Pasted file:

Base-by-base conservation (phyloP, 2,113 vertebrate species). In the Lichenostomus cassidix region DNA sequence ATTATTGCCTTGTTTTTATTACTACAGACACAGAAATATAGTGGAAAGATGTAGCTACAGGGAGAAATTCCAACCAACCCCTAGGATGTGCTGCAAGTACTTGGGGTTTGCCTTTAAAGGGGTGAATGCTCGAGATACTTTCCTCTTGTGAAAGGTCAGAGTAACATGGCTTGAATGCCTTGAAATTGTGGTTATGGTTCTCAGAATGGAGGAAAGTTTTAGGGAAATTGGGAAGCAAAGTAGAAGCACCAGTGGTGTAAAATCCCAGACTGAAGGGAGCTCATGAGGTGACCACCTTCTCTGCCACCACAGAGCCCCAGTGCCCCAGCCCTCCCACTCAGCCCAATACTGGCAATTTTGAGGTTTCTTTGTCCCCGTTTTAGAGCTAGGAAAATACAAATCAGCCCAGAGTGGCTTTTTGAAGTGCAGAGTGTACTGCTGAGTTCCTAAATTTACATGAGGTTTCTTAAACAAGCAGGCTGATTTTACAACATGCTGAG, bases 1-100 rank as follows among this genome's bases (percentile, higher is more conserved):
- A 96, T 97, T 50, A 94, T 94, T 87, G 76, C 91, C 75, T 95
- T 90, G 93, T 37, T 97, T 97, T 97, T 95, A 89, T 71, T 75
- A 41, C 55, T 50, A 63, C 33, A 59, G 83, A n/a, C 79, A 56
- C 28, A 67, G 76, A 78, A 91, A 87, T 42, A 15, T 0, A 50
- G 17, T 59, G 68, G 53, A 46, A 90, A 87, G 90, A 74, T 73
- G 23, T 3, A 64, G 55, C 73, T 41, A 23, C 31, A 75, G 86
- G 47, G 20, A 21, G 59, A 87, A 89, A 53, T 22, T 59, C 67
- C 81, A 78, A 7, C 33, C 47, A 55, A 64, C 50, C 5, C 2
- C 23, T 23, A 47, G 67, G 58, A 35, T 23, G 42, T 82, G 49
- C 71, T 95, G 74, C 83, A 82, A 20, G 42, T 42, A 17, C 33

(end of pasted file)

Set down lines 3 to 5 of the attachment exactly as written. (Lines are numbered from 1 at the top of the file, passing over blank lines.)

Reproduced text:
- T 90, G 93, T 37, T 97, T 97, T 97, T 95, A 89, T 71, T 75
- A 41, C 55, T 50, A 63, C 33, A 59, G 83, A n/a, C 79, A 56
- C 28, A 67, G 76, A 78, A 91, A 87, T 42, A 15, T 0, A 50